More research is coming out about an issue in many children with autism which deals with cerebral folate deficiency. Cerebral folate deficiency can cause issues with speech, cognition, awareness, focus, etc. and is something that can be treated.
Today I want to discuss folate, folinic acid, and some new research that is recently being released on cerebral folate deficiency in Autism. Cerebral folate deficiency has been known about in the medical community for a number of years. Children often have poor growth, speech problems, nervous system problems, attention issues, comprehension problems, and many times, at an early age, their heads stop growing normally. And when testing is done on children with these issues, what is called antibody testing, they discover these immune folate reactions that are happening to the folate transport receptors.
When we talk about folate uptake, and many times people think of folic acid, but to be effectively utilized by the brain for growth and development it must be transported through the blood, in the cerebral spinal fluid and then into the brain tissue. If there are antibodies that block those receptors then we have an issue where blood folate levels rise but the cerebral spinal fluid levels drop and then the issues with folate deficiency occurred.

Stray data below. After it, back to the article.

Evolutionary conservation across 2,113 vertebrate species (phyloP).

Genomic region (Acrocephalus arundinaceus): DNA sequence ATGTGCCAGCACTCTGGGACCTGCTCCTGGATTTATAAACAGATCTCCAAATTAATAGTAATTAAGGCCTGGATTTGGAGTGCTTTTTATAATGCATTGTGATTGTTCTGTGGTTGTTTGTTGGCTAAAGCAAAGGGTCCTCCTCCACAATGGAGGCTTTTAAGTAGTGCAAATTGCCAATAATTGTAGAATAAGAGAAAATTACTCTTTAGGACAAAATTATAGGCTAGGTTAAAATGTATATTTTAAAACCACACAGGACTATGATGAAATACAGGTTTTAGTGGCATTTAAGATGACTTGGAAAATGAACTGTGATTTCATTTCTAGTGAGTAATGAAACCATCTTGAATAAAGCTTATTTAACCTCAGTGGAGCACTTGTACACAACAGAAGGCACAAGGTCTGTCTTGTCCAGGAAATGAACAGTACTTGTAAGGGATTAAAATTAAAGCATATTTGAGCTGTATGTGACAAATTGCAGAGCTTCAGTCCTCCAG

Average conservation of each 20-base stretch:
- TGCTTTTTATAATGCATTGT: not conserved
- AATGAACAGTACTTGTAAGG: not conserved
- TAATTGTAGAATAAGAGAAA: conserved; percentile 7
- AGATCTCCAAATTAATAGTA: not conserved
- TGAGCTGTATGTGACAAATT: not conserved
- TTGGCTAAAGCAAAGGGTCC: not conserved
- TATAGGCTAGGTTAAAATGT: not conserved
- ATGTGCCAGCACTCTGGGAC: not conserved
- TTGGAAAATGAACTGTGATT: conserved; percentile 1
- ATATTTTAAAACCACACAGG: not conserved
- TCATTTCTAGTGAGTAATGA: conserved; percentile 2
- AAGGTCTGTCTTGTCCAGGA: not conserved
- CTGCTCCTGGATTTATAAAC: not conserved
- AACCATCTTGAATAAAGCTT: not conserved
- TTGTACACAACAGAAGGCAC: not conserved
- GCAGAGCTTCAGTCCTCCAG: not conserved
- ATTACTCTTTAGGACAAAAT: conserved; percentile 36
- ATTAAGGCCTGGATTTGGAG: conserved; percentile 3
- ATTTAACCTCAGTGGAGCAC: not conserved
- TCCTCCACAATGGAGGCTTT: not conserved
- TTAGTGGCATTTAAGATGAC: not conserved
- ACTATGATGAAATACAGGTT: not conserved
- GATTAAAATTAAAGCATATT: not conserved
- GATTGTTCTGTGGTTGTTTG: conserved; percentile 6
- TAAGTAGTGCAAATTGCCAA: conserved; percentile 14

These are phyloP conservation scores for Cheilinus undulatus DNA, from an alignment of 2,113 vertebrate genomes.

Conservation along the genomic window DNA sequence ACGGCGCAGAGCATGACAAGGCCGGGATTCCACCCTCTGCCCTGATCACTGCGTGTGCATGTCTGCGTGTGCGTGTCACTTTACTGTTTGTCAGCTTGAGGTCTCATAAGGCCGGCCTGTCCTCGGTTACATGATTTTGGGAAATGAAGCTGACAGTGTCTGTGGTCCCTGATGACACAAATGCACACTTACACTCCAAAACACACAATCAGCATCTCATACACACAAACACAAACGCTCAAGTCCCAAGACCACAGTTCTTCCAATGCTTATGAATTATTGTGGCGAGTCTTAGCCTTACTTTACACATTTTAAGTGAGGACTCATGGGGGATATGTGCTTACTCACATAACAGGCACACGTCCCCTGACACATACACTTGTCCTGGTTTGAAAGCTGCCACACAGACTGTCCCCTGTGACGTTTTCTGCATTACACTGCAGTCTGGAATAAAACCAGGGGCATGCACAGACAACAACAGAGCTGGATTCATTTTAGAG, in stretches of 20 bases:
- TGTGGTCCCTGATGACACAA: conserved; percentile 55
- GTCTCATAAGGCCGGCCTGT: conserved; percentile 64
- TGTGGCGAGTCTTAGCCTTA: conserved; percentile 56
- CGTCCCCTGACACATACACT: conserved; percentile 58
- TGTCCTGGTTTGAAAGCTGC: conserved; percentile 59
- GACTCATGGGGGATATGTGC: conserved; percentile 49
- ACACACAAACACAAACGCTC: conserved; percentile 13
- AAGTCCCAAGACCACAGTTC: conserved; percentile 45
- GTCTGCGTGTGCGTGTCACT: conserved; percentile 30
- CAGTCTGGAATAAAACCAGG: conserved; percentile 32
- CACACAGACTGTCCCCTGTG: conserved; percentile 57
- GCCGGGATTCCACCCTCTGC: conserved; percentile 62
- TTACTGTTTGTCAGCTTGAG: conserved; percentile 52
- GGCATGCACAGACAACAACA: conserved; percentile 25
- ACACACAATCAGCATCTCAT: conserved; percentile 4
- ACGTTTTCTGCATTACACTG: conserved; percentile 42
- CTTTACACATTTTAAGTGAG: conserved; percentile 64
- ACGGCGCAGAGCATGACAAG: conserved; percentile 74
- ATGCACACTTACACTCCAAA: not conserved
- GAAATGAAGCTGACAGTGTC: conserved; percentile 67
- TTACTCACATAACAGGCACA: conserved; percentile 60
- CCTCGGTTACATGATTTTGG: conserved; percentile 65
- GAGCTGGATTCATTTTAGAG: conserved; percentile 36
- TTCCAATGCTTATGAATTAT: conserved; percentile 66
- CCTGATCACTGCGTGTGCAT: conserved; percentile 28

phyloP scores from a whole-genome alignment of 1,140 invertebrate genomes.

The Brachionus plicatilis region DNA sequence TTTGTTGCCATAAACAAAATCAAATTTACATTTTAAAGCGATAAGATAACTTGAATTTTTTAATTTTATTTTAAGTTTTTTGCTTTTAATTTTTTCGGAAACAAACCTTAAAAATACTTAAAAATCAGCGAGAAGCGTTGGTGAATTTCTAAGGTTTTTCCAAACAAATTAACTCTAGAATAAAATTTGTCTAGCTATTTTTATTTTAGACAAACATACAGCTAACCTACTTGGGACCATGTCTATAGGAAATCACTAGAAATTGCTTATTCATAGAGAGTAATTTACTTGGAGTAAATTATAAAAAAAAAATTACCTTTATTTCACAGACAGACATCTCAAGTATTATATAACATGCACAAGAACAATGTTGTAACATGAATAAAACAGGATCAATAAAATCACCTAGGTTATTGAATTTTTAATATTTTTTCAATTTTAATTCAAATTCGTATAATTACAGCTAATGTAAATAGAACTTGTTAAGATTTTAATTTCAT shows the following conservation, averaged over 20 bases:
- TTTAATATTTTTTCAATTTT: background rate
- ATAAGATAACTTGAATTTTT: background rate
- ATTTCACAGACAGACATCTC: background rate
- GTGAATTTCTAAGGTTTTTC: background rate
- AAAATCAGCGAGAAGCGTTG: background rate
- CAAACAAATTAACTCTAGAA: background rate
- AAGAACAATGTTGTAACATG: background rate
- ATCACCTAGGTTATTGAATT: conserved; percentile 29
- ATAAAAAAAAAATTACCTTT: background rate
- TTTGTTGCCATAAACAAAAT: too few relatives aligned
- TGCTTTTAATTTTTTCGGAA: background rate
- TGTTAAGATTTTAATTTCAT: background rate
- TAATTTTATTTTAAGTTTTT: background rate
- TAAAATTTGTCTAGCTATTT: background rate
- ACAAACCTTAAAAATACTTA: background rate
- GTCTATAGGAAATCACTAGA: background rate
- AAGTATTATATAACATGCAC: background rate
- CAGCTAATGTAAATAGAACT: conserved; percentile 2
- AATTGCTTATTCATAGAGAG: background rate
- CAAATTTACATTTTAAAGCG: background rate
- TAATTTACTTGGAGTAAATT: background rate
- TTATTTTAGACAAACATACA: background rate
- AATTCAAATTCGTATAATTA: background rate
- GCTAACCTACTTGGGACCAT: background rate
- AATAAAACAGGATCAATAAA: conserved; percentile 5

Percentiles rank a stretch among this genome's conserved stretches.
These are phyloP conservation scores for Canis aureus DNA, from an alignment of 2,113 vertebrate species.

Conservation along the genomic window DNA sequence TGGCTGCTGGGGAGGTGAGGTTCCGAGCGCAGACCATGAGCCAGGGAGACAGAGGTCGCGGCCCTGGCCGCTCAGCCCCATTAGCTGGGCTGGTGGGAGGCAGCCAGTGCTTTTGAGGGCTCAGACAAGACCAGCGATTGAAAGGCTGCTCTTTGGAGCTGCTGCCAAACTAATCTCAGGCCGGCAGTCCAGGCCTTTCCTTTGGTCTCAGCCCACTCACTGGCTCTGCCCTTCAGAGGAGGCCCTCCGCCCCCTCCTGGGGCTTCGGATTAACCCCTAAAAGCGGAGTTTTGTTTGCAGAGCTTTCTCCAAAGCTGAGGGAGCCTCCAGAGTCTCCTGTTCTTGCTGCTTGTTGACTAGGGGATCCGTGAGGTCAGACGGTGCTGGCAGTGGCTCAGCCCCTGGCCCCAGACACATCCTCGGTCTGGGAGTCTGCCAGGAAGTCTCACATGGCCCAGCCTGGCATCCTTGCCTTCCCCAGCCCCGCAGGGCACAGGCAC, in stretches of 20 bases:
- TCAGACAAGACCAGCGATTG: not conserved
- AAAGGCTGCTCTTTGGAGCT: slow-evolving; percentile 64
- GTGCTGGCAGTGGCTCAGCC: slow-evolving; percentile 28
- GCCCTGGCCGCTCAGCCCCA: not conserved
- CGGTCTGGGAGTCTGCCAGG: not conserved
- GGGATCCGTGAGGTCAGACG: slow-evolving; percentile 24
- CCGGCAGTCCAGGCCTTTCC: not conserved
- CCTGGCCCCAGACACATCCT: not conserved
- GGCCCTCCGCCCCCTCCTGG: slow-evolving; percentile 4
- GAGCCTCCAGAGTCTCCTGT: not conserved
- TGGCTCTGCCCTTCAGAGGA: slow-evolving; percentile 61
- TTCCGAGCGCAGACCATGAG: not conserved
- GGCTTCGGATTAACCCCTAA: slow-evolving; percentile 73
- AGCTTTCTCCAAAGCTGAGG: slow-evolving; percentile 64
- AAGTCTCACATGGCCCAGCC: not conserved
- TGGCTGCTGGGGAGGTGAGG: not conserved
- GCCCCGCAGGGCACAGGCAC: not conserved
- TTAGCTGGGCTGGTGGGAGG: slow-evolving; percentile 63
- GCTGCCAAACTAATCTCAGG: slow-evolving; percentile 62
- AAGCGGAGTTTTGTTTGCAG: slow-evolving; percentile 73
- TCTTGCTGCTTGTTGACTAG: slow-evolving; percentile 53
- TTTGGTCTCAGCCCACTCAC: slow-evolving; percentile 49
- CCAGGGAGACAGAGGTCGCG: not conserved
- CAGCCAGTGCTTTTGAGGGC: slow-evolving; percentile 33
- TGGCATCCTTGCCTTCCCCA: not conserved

There is both past and current research validating the fact that a number of children with autism have these folate transport receptor antibodies. My own testing with my patients has confirmed this trend also. Dr. Frye and Dr. Rossignol are both researchers and physicians involved in the biomedical field and they have been looking at this issue for a while. They are seeing marked improvements in areas like speech, focusing, attention, general awareness, etc. when these children are given high doses of folinic acid. These doses are more than what you would get in a regular supplement, it would be a prescription dose that is compounded. Many of these children have tried various biomedical therapies without responding very well so this is very exciting information.
I would suggest that you look more into this area. You can find more information on cerebral folate deficiency in Autism, especially from Dr. Frye and Dr. Rossignol. I think you would find it very worthwhile. My website, AutismActionPlan.com, also has much more information on cerebral folate deficiency and autism in the parent forum. You can also post questions there each day to me on this topic or other biomedical issues relating to Autism.